WVU Medicine is one of 16 healthcare sites in the world that has been approved to participate in a clinical trial that involves administering actinium, a radioactive agent which targets cancer cells.

The trial, conducted in four phases, is a treatment for patients with acute myeloid leukemia (blood and marrow cancer). The second phase will be completed in the spring.

WVU Medicine was chosen because of its “consistently high quality work in hematologic malignancy,” said Michael Craig, MD, section chief of hematology and oncology and medical director of the Osborn Hematopoietic Malignancy and Transplantation Program. “We have historically treated patients via clinical trials, and have a good reputation for this. Being included in this trial reflects the quality work of our clinical and research teams. We are able to show excellent trial accruals and excellence with past work and publications.”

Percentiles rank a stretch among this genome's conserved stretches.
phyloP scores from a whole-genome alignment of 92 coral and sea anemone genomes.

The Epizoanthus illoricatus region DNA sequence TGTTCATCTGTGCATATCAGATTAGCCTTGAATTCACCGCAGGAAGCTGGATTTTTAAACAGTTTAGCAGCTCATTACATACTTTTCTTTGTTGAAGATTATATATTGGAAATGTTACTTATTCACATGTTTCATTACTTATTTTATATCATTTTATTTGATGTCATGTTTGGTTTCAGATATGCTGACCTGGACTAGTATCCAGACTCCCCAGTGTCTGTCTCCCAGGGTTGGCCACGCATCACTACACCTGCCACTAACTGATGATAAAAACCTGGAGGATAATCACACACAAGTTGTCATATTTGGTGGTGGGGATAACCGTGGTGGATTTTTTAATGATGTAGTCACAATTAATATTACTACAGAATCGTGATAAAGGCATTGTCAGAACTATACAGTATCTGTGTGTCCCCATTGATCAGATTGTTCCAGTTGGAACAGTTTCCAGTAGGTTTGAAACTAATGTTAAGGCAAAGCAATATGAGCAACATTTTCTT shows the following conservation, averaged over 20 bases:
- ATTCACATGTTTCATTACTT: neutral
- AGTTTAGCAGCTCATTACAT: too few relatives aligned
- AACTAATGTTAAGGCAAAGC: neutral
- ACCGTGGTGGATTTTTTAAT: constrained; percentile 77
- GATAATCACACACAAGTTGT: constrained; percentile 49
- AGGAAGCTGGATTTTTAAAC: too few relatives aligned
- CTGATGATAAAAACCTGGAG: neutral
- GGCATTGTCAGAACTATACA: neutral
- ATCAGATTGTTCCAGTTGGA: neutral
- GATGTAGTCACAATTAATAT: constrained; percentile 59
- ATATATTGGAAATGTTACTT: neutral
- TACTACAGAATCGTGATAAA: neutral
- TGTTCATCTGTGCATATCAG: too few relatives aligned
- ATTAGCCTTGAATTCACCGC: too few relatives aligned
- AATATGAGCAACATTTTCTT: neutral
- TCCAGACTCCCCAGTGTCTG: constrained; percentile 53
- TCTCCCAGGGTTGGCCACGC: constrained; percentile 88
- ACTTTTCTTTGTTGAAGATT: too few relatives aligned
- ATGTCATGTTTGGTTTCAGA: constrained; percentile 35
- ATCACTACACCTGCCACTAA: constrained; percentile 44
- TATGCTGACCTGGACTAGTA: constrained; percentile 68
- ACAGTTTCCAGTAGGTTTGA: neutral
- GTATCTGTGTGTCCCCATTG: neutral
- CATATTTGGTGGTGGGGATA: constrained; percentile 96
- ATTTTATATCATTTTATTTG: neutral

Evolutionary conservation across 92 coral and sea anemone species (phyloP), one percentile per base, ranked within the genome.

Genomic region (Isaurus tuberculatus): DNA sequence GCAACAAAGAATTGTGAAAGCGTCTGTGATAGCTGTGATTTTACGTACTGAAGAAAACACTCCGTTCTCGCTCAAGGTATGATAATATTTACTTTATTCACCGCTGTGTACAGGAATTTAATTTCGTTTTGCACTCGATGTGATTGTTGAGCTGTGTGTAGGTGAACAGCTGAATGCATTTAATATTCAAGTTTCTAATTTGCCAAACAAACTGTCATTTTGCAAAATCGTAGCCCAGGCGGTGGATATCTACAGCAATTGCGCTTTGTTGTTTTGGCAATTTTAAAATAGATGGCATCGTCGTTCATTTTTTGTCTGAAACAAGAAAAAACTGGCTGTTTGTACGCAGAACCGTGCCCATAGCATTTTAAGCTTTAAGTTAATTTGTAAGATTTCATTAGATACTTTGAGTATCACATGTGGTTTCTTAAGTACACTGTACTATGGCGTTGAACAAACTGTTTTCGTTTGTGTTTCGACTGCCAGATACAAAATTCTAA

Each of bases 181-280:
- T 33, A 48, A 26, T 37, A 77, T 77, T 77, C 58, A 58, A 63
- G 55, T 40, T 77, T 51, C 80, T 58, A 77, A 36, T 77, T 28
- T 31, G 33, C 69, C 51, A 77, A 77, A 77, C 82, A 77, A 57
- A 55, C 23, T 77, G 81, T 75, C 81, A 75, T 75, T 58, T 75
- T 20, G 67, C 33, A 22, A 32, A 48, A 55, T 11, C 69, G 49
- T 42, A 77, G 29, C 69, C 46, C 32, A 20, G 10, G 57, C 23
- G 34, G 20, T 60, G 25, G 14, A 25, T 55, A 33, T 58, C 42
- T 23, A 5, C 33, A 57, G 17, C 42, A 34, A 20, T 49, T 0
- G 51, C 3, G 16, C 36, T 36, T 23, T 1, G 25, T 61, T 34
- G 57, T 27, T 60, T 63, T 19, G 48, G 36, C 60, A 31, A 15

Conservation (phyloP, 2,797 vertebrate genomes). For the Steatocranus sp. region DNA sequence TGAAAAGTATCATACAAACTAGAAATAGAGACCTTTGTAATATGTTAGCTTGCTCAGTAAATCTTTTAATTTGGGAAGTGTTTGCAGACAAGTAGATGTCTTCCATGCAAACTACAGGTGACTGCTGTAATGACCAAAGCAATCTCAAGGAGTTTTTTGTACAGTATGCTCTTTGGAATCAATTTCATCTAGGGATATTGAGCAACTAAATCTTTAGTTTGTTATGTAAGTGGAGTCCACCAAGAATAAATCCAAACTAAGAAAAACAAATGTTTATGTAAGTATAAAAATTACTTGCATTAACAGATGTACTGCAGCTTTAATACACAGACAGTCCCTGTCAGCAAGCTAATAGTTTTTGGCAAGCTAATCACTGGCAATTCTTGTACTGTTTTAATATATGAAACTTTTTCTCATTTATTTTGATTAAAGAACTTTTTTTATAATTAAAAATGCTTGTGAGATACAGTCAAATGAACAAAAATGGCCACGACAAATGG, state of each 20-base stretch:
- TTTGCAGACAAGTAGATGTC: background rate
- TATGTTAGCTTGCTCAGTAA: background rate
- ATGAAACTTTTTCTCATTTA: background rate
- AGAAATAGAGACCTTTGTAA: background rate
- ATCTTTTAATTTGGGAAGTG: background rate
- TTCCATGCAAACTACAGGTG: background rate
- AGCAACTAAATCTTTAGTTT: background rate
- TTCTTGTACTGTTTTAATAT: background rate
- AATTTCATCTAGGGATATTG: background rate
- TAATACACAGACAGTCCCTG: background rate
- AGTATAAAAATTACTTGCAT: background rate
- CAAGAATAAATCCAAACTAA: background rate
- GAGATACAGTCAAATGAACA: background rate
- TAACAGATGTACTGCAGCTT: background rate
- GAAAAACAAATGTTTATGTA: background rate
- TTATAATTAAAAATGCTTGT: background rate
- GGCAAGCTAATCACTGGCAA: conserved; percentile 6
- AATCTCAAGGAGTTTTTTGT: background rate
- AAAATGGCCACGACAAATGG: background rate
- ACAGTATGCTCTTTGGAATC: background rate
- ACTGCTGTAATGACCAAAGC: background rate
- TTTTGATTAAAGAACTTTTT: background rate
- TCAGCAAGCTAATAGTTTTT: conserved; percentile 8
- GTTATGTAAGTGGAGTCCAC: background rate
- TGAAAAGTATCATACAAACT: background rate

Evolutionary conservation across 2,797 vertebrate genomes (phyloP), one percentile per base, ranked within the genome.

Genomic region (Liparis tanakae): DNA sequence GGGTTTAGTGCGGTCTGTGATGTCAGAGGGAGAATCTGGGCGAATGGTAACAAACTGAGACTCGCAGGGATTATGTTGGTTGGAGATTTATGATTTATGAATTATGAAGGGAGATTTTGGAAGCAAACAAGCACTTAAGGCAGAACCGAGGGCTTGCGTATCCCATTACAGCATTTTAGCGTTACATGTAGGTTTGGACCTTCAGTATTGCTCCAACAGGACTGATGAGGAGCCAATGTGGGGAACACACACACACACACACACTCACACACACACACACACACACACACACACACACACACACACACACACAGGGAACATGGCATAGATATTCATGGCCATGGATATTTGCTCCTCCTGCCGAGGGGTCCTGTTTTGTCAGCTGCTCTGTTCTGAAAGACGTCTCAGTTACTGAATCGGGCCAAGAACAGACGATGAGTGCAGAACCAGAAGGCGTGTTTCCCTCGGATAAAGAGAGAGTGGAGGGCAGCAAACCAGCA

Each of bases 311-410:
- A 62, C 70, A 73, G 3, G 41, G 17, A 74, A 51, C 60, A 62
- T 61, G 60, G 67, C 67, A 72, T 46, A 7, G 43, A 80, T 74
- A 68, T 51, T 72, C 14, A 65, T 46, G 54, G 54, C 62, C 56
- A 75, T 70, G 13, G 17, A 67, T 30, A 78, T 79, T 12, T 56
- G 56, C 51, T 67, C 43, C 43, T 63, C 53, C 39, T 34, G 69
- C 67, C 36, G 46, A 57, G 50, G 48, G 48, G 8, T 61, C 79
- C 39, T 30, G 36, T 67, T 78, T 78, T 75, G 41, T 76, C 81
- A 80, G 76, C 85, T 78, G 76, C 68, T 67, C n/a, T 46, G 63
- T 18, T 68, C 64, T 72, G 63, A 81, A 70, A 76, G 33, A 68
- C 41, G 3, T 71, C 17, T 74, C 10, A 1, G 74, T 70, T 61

The other centers in the US are: Fred Hutchinson Cancer Research Hospital in Seattle; Memorial Sloan Kettering Cancer Center in New York; the University of Pennsylvania; Ochsner in Louisiana; and Columbia in New York.

As of late 2017, the trial has provided treatment for more than half of its 50-patient protocol, including four who have been treated at WVU.

The results of the trial won’t be known for months.